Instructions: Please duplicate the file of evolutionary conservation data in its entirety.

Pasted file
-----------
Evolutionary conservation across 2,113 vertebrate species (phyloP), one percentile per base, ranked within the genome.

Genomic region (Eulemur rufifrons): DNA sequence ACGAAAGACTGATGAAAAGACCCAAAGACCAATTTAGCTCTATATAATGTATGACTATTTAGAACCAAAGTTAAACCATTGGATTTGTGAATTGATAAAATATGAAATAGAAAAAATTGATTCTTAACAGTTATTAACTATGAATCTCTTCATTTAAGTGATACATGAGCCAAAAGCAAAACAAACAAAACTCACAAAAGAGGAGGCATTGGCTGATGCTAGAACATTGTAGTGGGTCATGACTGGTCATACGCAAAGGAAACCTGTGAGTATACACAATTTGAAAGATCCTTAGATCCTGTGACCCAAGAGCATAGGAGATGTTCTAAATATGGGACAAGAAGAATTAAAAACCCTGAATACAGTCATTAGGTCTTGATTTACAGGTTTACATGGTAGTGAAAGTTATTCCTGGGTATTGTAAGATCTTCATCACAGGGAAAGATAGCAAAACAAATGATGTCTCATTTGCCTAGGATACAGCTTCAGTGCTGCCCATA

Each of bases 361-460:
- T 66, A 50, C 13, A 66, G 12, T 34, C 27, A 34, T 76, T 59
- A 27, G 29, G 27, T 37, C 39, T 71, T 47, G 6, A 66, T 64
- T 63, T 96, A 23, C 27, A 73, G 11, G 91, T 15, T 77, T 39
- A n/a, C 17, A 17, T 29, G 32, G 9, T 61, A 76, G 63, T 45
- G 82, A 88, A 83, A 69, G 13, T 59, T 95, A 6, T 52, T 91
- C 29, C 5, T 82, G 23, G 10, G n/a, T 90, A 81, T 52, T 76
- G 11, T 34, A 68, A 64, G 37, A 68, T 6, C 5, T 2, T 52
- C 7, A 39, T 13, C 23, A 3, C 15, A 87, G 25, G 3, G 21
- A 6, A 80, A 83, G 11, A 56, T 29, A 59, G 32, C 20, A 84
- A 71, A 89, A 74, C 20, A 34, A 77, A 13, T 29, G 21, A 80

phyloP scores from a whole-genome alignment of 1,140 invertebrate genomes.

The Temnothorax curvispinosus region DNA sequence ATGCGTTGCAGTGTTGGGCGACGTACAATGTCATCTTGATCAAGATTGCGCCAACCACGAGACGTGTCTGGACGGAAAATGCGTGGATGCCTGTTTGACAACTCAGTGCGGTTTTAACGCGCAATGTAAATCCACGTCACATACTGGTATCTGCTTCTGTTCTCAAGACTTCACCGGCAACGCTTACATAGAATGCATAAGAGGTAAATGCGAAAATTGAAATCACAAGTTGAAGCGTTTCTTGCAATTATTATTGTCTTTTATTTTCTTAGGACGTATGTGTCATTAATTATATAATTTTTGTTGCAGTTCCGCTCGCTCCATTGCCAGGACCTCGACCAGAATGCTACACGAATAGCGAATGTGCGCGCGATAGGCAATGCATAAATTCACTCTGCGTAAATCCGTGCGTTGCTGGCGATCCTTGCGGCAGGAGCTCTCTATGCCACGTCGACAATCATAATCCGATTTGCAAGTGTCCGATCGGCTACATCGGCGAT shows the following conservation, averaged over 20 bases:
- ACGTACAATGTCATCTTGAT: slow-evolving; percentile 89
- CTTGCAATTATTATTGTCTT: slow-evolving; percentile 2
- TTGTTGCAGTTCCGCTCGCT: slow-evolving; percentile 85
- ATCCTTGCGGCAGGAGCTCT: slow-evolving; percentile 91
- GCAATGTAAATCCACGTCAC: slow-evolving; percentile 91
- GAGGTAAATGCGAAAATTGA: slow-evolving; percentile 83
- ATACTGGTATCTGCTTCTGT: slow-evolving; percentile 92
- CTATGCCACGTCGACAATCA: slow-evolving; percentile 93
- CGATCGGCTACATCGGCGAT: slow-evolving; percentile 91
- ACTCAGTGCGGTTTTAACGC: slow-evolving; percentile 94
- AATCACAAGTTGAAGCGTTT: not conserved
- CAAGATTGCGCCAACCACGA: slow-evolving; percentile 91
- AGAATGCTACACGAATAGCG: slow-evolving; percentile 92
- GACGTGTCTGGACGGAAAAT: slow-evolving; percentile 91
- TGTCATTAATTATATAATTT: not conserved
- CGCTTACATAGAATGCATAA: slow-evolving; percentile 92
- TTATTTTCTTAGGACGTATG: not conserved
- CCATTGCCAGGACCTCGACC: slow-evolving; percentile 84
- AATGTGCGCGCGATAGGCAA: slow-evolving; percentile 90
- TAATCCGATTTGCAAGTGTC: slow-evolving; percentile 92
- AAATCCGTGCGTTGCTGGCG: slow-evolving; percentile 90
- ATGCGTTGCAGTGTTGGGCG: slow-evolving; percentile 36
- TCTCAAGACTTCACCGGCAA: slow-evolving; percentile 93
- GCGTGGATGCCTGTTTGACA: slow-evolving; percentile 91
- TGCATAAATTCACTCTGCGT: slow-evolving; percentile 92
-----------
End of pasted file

Evolutionary conservation across 2,113 vertebrate species (phyloP), one percentile per base, ranked within the genome.

Genomic region (Eulemur rufifrons): DNA sequence ACGAAAGACTGATGAAAAGACCCAAAGACCAATTTAGCTCTATATAATGTATGACTATTTAGAACCAAAGTTAAACCATTGGATTTGTGAATTGATAAAATATGAAATAGAAAAAATTGATTCTTAACAGTTATTAACTATGAATCTCTTCATTTAAGTGATACATGAGCCAAAAGCAAAACAAACAAAACTCACAAAAGAGGAGGCATTGGCTGATGCTAGAACATTGTAGTGGGTCATGACTGGTCATACGCAAAGGAAACCTGTGAGTATACACAATTTGAAAGATCCTTAGATCCTGTGACCCAAGAGCATAGGAGATGTTCTAAATATGGGACAAGAAGAATTAAAAACCCTGAATACAGTCATTAGGTCTTGATTTACAGGTTTACATGGTAGTGAAAGTTATTCCTGGGTATTGTAAGATCTTCATCACAGGGAAAGATAGCAAAACAAATGATGTCTCATTTGCCTAGGATACAGCTTCAGTGCTGCCCATA

Each of bases 361-460:
- T 66, A 50, C 13, A 66, G 12, T 34, C 27, A 34, T 76, T 59
- A 27, G 29, G 27, T 37, C 39, T 71, T 47, G 6, A 66, T 64
- T 63, T 96, A 23, C 27, A 73, G 11, G 91, T 15, T 77, T 39
- A n/a, C 17, A 17, T 29, G 32, G 9, T 61, A 76, G 63, T 45
- G 82, A 88, A 83, A 69, G 13, T 59, T 95, A 6, T 52, T 91
- C 29, C 5, T 82, G 23, G 10, G n/a, T 90, A 81, T 52, T 76
- G 11, T 34, A 68, A 64, G 37, A 68, T 6, C 5, T 2, T 52
- C 7, A 39, T 13, C 23, A 3, C 15, A 87, G 25, G 3, G 21
- A 6, A 80, A 83, G 11, A 56, T 29, A 59, G 32, C 20, A 84
- A 71, A 89, A 74, C 20, A 34, A 77, A 13, T 29, G 21, A 80

phyloP scores from a whole-genome alignment of 1,140 invertebrate genomes.

The Temnothorax curvispinosus region DNA sequence ATGCGTTGCAGTGTTGGGCGACGTACAATGTCATCTTGATCAAGATTGCGCCAACCACGAGACGTGTCTGGACGGAAAATGCGTGGATGCCTGTTTGACAACTCAGTGCGGTTTTAACGCGCAATGTAAATCCACGTCACATACTGGTATCTGCTTCTGTTCTCAAGACTTCACCGGCAACGCTTACATAGAATGCATAAGAGGTAAATGCGAAAATTGAAATCACAAGTTGAAGCGTTTCTTGCAATTATTATTGTCTTTTATTTTCTTAGGACGTATGTGTCATTAATTATATAATTTTTGTTGCAGTTCCGCTCGCTCCATTGCCAGGACCTCGACCAGAATGCTACACGAATAGCGAATGTGCGCGCGATAGGCAATGCATAAATTCACTCTGCGTAAATCCGTGCGTTGCTGGCGATCCTTGCGGCAGGAGCTCTCTATGCCACGTCGACAATCATAATCCGATTTGCAAGTGTCCGATCGGCTACATCGGCGAT shows the following conservation, averaged over 20 bases:
- ACGTACAATGTCATCTTGAT: slow-evolving; percentile 89
- CTTGCAATTATTATTGTCTT: slow-evolving; percentile 2
- TTGTTGCAGTTCCGCTCGCT: slow-evolving; percentile 85
- ATCCTTGCGGCAGGAGCTCT: slow-evolving; percentile 91
- GCAATGTAAATCCACGTCAC: slow-evolving; percentile 91
- GAGGTAAATGCGAAAATTGA: slow-evolving; percentile 83
- ATACTGGTATCTGCTTCTGT: slow-evolving; percentile 92
- CTATGCCACGTCGACAATCA: slow-evolving; percentile 93
- CGATCGGCTACATCGGCGAT: slow-evolving; percentile 91
- ACTCAGTGCGGTTTTAACGC: slow-evolving; percentile 94
- AATCACAAGTTGAAGCGTTT: not conserved
- CAAGATTGCGCCAACCACGA: slow-evolving; percentile 91
- AGAATGCTACACGAATAGCG: slow-evolving; percentile 92
- GACGTGTCTGGACGGAAAAT: slow-evolving; percentile 91
- TGTCATTAATTATATAATTT: not conserved
- CGCTTACATAGAATGCATAA: slow-evolving; percentile 92
- TTATTTTCTTAGGACGTATG: not conserved
- CCATTGCCAGGACCTCGACC: slow-evolving; percentile 84
- AATGTGCGCGCGATAGGCAA: slow-evolving; percentile 90
- TAATCCGATTTGCAAGTGTC: slow-evolving; percentile 92
- AAATCCGTGCGTTGCTGGCG: slow-evolving; percentile 90
- ATGCGTTGCAGTGTTGGGCG: slow-evolving; percentile 36
- TCTCAAGACTTCACCGGCAA: slow-evolving; percentile 93
- GCGTGGATGCCTGTTTGACA: slow-evolving; percentile 91
- TGCATAAATTCACTCTGCGT: slow-evolving; percentile 92